Jarrett cites no case which distinguishes between the degree to which commerce must be affected for purposes of invoking federal jurisdiction for a charge of robbery and for a charge of extortion under the Hobbs Act. Courts draw no such distinction and require only a de minimis effect for robbery as well as extortion.

In Stirone v. United States, 361 U.S. 212, 215, 80 S. Ct. 270, 4 L. Ed. 2d 252 (1960), an extortion prosecution, the Court stated that the Hobbs Act "speaks in broad language, manifesting a purpose to use all the constitutional power Congress has to punish interference with interstate commerce by extortion, robbery or physical violence." Reaffirming this view in United States v. Culbert, 435 U.S. 371, 55 L. Ed. 2d 349, 98 S. Ct. 1112 (1978) (extortion prosecution), a unanimous Supreme Court said:

the statutory language [of the Hobbs Act] sweeps within it all persons who have "in any way or degree . . . affect[ed] commerce . . . by robbery or extortion." . . . These words do not lend themselves to restrictive interpretation; as we have recognized, they "manifest . . . a purpose to use all the constitutional power Congress has to punish interference with interstate commerce by extortion, robbery or physical violence."

Id. at 373.

In a Hobbs Act robbery prosecution, United States v. Caldarazzo, 444 F.2d 1046 (7th Cir.), cert. denied, 404 U.S. 958, 92 S. Ct. 328, 30 L. Ed. 2d 276 (1971), this circuit drew no distinction between the jurisdictional requirement for robbery and extortion cases. In Caldarazzo, we ruled that "the Hobbs Act provides federal sanctions for robbery which 'in any way or degree obstructs, or delays, or affects commerce or the movement of any article or commodity in commerce.'" Id. at 1048-49.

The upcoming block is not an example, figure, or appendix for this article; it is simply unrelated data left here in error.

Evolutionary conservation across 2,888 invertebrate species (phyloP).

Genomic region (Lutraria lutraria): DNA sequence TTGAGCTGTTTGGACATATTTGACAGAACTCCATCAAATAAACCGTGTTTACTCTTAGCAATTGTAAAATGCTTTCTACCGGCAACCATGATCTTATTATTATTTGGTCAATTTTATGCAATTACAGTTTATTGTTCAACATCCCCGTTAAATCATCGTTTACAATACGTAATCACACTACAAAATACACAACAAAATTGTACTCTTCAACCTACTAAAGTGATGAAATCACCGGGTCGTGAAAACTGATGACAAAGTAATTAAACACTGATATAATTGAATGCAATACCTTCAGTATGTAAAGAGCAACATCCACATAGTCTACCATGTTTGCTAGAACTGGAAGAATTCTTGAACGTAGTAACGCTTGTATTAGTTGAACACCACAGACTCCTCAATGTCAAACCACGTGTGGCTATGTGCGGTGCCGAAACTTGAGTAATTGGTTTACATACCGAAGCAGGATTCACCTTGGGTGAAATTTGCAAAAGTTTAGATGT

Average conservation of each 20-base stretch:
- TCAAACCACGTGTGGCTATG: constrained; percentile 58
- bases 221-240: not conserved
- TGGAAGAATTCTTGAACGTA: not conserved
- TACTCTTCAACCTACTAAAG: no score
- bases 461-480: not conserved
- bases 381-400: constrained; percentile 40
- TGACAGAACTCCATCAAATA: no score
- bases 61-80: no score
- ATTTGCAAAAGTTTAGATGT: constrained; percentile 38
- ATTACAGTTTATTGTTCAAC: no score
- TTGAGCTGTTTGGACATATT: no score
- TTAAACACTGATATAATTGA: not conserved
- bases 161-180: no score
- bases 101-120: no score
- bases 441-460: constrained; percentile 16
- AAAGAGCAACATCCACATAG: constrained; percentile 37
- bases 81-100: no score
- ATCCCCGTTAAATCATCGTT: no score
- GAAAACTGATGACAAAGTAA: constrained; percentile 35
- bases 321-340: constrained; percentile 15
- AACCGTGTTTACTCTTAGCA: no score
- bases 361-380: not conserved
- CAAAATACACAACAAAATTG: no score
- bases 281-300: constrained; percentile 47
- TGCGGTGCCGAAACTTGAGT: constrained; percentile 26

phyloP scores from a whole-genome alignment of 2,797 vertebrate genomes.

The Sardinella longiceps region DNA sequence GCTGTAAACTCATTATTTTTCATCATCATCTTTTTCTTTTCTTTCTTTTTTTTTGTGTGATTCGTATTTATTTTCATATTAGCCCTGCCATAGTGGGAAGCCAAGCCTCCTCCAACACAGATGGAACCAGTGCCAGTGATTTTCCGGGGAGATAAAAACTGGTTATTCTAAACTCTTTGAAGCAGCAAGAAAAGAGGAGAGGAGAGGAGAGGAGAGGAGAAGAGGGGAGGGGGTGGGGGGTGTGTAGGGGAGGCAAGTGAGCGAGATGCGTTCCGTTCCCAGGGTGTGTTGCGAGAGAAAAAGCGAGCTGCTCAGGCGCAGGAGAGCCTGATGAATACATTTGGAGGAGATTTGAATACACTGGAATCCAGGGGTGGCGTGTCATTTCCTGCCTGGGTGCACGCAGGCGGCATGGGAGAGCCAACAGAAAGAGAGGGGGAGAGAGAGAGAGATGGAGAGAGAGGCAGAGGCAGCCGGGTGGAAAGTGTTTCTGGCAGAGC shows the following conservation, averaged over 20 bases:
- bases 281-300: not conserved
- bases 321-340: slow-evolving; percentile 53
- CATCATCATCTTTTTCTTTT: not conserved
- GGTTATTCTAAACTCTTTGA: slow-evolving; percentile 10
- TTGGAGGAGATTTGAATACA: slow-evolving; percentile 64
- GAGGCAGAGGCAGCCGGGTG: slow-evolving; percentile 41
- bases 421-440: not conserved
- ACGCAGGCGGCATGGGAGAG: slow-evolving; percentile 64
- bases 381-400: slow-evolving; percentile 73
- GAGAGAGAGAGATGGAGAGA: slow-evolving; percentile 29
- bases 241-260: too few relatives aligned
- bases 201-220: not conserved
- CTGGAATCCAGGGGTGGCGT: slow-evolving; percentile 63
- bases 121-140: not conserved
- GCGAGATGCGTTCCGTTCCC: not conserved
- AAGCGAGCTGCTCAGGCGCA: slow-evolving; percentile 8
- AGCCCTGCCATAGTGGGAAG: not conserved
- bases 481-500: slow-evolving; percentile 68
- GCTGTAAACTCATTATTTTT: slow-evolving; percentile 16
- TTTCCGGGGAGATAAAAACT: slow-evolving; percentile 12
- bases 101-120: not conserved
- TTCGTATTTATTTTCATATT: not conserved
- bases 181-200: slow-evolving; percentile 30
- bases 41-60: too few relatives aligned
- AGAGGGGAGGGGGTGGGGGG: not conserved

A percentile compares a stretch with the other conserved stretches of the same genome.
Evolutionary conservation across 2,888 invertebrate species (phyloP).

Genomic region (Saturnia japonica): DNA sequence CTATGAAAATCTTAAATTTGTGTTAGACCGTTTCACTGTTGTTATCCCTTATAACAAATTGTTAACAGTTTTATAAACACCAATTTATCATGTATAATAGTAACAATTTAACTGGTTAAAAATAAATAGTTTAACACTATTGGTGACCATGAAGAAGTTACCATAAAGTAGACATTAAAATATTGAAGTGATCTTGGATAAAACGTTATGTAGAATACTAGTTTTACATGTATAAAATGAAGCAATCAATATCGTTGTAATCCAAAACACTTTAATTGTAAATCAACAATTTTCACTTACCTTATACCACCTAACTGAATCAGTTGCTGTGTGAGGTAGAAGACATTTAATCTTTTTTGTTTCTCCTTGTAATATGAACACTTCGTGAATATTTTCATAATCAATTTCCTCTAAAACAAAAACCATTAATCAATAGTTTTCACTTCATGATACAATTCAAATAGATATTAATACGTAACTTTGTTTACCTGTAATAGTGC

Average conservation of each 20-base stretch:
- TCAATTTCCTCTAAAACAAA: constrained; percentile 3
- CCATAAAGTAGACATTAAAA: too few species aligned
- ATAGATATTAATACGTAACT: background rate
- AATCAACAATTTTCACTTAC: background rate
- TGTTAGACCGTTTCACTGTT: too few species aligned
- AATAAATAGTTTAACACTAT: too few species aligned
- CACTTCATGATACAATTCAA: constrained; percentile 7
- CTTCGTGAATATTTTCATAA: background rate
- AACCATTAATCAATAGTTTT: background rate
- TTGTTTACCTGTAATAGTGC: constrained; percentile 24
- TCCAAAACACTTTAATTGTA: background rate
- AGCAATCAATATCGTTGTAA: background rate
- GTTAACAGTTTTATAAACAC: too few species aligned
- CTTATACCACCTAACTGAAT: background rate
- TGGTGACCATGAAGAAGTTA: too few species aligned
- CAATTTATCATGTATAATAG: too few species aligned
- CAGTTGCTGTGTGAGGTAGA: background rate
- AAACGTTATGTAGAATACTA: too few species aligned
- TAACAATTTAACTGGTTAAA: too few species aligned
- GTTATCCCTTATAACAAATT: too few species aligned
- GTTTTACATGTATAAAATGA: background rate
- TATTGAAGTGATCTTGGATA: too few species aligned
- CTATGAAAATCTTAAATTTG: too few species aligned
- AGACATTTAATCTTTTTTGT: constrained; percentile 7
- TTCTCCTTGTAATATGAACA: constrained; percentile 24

We have previously held in an extortion case that "the commerce element [of the Hobbs Act is] satisfied where the actual impact on commerce is de minimis, . . . or where, in the absence of proof of an actual impact, there is a realistic probability that the extortionate transaction will have some effect on interstate commerce." United States v. Hedman, 630 F.2d 1184, 1195 (7th Cir. 1980), cert. denied, 450 U.S. 965, 67 L. Ed. 2d 614, 101 S. Ct. 1481 (1981). Thus, in light of Caldarazzo and Hedman, we hold that the de minimis standard applies to robbery cases under the Hobbs Act.

The Eighth Circuit, in Nick v. United States, 122 F.2d 660 (8th Cir.), cert. denied, 314 U.S. 687, 86 L. Ed. 550, 62 S. Ct. 302 (1941), addressed a Tenth Amendment attack on the validity of the Anti-Racketeering Act of 1934, ch. 569, 48 Stat. 979, 18 U.S.C. §§ 420a-420e (the predecessor to the Hobbs Act). In upholding the validity of the Act, the court, 122 F.2d at 668, explained as follows:

The argument as to the Tenth Amendment is that this Act undertakes to invade State jurisdiction and deal with domestic violence -- in short, is an attempt to exercise the police power reserved to the States under the Amendment. Clearly this is not true. The Act is an exercise of police power but it is based upon the protection of interstate commerce. If it comes within the commerce clause of the Constitution it is not open to this objection. If it does not come within the commerce clause it would be invalid whether it involved an exercise of police power or not. That the Act is within the commerce clause seems clear. . . .

Similarly, the Ninth Circuit in Carbo v. United States, 314 F.2d 718, 733 (9th Cir. 1963) held that the Hobbs Act is within the power of Congress and does not contravene the Tenth Amendment.*fn5